Vibration data is recorded as a function of time, meaning the change in some value, such as acceleration, over time. After recording, it is often advantageous to transform the data into a different domain for analysis. Patterns not apparent in the time domain are visible in others, giving engineers a clearer understanding of their product’s vibrational behavior.
Fast Fourier Transform
Engineers often analyze vibration as a function of frequency. The fast Fourier transform (FFT) is a computational tool that transforms time-domain data into the frequency domain by deconstructing the signal into its individual parts: sine and cosine waves. This computation allows engineers to observe the signal’s frequency components rather than the sum of those components.
The FFT helps engineers determine the excitation frequencies in a complex signal and their amplitude. It also highlights changes in frequency and amplitude and harmonic excitation in the selected frequency range.
For a complex signal, the FFT can help to answer:
- What frequencies are being excited?
- What is the amplitude at each frequency?
- What changes throughout the waveform?
Simplified Explanation of Fourier Analysis
Fourier analysis works on the principle that a periodic signal can be represented as a sum of a series of sine and cosine waves. It states that the signal can be separated (analyzed) into a spectrum of discrete frequencies deriving from this series (Figure 1).
The Fourier transform takes apart time domain data using projections. It digitizes the signal, x, into a sequence of N numbers (xn, n = 1 to N). Each sample is a point with a time interval of Δt between them (Figure 2).
The computation calculates the frequency spectra for each sample, including the coefficients (amplitude and phase) that approximate the original signal when combined. Then, it combines the spectra. The resulting set of components is the Fourier transform of x(t).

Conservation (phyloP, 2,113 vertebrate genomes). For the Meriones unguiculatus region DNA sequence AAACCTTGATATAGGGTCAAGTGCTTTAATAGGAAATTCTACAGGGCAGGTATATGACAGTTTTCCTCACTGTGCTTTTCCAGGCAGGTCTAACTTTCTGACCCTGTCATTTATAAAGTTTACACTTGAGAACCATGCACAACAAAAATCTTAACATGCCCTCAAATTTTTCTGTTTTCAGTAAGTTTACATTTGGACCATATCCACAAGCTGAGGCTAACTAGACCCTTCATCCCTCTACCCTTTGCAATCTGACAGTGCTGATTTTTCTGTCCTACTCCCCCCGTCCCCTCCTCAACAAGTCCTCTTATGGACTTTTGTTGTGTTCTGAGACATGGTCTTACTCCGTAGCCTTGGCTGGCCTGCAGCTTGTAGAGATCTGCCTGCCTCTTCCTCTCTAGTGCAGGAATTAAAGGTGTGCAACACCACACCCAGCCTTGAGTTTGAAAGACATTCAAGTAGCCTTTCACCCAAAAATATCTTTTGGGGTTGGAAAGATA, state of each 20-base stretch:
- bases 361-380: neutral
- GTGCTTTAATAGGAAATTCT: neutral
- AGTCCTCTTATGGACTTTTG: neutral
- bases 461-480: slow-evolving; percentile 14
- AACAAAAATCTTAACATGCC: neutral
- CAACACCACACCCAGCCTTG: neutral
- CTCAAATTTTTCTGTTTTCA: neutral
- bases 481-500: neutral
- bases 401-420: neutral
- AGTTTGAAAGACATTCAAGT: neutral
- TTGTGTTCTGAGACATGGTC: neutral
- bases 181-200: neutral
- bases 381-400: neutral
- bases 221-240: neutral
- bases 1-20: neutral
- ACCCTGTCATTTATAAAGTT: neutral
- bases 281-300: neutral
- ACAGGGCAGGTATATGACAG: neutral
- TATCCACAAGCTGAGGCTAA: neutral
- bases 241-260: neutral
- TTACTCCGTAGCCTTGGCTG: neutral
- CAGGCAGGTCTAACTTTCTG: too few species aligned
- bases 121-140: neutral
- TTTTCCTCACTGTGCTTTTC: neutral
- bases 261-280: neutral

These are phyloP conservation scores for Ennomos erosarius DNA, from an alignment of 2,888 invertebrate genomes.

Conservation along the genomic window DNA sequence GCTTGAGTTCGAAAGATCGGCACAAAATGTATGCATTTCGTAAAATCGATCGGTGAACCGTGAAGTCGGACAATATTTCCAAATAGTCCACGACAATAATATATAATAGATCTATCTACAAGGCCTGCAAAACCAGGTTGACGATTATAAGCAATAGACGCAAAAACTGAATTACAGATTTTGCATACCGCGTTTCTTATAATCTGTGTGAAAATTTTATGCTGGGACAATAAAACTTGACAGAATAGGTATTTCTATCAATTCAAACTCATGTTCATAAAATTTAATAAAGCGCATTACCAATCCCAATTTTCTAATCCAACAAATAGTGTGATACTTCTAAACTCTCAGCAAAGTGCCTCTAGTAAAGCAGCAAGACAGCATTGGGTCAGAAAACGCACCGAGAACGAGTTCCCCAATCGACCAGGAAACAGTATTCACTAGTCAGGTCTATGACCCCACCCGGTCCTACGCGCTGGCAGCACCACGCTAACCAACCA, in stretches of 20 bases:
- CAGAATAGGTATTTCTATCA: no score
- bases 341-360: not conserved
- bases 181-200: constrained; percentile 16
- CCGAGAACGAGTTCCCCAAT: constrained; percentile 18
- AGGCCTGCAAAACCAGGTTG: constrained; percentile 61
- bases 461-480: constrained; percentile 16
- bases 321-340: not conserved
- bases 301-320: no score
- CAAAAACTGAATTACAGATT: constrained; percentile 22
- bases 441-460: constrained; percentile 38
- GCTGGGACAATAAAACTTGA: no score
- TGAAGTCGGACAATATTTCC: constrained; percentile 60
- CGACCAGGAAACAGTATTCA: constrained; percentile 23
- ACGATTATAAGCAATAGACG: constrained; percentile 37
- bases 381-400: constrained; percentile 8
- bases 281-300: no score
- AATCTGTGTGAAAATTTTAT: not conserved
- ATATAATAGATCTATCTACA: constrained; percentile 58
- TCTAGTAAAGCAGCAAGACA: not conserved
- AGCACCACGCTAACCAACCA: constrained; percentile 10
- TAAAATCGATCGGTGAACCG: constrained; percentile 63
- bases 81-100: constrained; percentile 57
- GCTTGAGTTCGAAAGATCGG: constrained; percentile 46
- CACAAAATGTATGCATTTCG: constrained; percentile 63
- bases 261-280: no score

For a more comprehensive explanation of Fourier analysis, visit the following VRU lessons:
The FFT Speeds Things Up
The discrete-time Fourier transform (DTFT) projects a time data sequence of N length onto sinusoids at N frequencies. The FFT performs the same mathematical operation as the DTFT with computational efficiency. Its algorithm uses a sequence of N digital samples where N is a power of 2 (2, 4, 8, 16, 32, etc.).
For example, if a data sequence has a length N=1,024, a DTFT operation would require about N2=1,048,576 operations, whereas the FFT would require about Nlog2(N) = 10,240 operations (about one-tenth as many).
However, this efficiency creates a constraint—the FFT requires the length N to be a power of 2. As such, all analysis line values must also be a power of 2.
FFT Analysis in ObserVIEW
FFT analysis in the ObserVIEW software is an efficient method of data analysis. The software responds to any change to the settings with a fast and automatic recalculation of the computed parameters. The software can perform the calculation on live data streaming from Live Analyzer or an imported file.
Features of ObserVIEW’s FFT analysis include:
- Up to 1,048,576 analysis lines (user-defined)
- Industry-standard window functions with comprehensive support for the selection process
- Standard, harmonic, and RMS cursor types and more
- Quick reporting features, including copy-paste functionality
- Live computation of data with Live Analyzer
- AVD conversion (acceleration, velocity, displacement)
To add an FFT graph in ObserVIEW, select Add Graph > FFT. The user-defined settings include analysis lines, window function, and data bias range.
The sample rate and analysis lines determine the frame length of an FFT. Fewer lines will result in a shorter frame of time data, and more lines will result in a longer frame.
The length of each frame required to generate an FFT is (analysis lines *2)/sample rate. For pure FFT analysis, the frequency resolution is (sample rate/2)/analysis lines. If the FFT resolution is known, the test engineer can also use 1/FFT resolution to equate the time duration of each FFT frame.